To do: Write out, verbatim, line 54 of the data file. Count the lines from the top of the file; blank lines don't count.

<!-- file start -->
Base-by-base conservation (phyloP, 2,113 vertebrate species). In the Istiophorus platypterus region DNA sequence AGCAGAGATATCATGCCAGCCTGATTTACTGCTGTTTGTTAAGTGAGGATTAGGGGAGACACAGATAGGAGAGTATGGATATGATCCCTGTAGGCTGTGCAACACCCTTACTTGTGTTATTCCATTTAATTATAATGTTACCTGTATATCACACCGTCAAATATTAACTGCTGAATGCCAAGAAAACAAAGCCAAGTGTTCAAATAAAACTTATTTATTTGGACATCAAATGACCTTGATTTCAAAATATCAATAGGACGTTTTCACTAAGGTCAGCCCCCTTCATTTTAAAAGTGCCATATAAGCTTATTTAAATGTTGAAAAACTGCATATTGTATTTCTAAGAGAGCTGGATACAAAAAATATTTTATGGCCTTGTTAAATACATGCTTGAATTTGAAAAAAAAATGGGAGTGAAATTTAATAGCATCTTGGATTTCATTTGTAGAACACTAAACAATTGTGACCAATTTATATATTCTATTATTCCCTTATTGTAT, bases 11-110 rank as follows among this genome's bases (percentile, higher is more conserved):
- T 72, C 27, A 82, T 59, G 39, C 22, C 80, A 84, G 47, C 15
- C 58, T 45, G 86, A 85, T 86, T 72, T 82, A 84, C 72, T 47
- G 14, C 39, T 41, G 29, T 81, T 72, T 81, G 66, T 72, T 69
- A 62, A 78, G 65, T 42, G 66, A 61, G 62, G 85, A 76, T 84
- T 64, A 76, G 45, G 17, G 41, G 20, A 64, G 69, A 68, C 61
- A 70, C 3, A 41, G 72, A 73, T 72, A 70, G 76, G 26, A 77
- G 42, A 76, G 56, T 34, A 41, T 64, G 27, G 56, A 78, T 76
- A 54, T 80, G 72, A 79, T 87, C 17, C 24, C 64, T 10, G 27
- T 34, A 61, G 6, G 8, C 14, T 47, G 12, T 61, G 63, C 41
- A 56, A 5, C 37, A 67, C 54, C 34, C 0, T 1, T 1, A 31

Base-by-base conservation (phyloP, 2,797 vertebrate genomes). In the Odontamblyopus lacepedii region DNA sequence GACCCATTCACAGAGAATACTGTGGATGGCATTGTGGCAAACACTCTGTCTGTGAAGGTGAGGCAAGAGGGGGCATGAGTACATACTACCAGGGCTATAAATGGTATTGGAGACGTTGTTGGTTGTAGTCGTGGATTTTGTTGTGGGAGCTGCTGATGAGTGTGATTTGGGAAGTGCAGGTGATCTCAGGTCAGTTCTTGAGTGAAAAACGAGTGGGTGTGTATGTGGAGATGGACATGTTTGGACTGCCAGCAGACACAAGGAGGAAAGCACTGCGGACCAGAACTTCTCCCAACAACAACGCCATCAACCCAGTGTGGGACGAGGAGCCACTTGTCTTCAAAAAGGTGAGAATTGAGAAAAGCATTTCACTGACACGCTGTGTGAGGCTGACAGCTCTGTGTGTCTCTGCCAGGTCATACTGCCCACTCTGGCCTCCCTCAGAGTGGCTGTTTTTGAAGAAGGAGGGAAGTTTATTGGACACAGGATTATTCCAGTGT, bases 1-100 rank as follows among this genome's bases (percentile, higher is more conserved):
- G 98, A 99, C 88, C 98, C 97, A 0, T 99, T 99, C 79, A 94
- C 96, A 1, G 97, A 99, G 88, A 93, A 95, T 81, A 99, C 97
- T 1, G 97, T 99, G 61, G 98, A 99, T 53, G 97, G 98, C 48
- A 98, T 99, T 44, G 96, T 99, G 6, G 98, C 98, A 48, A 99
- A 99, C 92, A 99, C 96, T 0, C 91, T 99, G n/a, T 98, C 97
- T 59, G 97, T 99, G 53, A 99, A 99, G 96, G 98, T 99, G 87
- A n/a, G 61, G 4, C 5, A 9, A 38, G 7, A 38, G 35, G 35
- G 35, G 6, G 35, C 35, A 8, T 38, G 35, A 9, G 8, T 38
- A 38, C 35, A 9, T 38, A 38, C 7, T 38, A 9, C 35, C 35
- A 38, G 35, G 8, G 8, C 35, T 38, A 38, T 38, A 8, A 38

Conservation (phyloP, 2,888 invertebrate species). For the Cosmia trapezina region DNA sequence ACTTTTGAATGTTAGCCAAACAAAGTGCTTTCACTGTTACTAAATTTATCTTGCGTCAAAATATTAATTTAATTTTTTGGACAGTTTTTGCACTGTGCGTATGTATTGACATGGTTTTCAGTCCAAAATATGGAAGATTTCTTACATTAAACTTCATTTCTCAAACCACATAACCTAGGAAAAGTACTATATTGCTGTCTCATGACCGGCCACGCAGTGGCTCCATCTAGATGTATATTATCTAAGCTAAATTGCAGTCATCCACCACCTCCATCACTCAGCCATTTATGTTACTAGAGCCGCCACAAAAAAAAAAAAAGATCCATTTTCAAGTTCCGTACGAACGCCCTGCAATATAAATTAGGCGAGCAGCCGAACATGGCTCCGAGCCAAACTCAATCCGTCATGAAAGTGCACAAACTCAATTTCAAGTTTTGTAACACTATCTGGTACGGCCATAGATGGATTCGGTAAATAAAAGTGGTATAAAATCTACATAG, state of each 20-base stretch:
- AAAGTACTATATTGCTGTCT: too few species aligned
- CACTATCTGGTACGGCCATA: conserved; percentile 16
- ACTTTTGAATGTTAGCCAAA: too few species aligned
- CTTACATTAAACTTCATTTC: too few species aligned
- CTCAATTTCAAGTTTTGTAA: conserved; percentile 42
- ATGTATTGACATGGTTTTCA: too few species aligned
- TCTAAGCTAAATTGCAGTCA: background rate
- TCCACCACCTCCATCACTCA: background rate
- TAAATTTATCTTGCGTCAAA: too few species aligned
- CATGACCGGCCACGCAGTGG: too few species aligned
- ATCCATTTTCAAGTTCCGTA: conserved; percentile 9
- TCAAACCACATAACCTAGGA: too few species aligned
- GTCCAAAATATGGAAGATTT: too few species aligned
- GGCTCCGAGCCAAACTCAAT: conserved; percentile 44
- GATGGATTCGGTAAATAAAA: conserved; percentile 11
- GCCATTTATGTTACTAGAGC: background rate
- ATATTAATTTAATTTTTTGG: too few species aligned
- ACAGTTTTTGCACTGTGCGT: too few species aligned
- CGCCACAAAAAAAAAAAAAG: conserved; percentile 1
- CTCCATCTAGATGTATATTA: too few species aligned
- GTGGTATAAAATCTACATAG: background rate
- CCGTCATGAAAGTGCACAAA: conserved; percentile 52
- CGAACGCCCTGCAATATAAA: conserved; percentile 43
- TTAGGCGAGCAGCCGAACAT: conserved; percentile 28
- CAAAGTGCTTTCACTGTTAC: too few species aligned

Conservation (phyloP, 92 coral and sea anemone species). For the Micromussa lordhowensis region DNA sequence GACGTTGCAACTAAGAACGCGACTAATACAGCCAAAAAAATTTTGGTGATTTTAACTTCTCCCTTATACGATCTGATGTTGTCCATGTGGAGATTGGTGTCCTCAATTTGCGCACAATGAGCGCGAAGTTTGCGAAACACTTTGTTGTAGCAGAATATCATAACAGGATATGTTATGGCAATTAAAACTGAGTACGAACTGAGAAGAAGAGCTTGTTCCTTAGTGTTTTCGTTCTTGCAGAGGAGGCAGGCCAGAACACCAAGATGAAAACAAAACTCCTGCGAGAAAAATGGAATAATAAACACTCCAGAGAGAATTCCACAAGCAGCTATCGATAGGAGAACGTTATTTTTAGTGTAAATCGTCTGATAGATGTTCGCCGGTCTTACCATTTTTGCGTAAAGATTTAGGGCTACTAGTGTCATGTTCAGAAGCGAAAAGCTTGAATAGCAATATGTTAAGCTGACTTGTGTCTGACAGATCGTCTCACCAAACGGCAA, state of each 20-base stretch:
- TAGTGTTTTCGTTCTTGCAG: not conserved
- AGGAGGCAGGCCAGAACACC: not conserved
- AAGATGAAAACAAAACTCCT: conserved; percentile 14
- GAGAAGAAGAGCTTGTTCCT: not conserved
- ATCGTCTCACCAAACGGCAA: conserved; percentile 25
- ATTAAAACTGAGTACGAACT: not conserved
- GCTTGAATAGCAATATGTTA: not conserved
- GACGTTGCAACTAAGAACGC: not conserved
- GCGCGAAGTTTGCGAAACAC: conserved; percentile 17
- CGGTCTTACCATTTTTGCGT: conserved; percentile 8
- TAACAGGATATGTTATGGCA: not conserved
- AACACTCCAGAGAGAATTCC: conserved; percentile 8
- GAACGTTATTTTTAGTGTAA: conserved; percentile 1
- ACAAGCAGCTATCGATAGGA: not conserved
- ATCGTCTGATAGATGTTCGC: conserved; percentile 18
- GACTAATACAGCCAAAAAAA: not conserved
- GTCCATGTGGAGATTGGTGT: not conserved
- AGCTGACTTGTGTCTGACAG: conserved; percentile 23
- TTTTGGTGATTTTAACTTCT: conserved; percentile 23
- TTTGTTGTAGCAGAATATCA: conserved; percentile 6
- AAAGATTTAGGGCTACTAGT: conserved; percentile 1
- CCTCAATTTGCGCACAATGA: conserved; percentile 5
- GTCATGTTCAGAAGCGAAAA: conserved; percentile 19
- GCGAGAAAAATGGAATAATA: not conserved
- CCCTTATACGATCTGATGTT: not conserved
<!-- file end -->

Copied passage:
- ATCGTCTCACCAAACGGCAA: conserved; percentile 25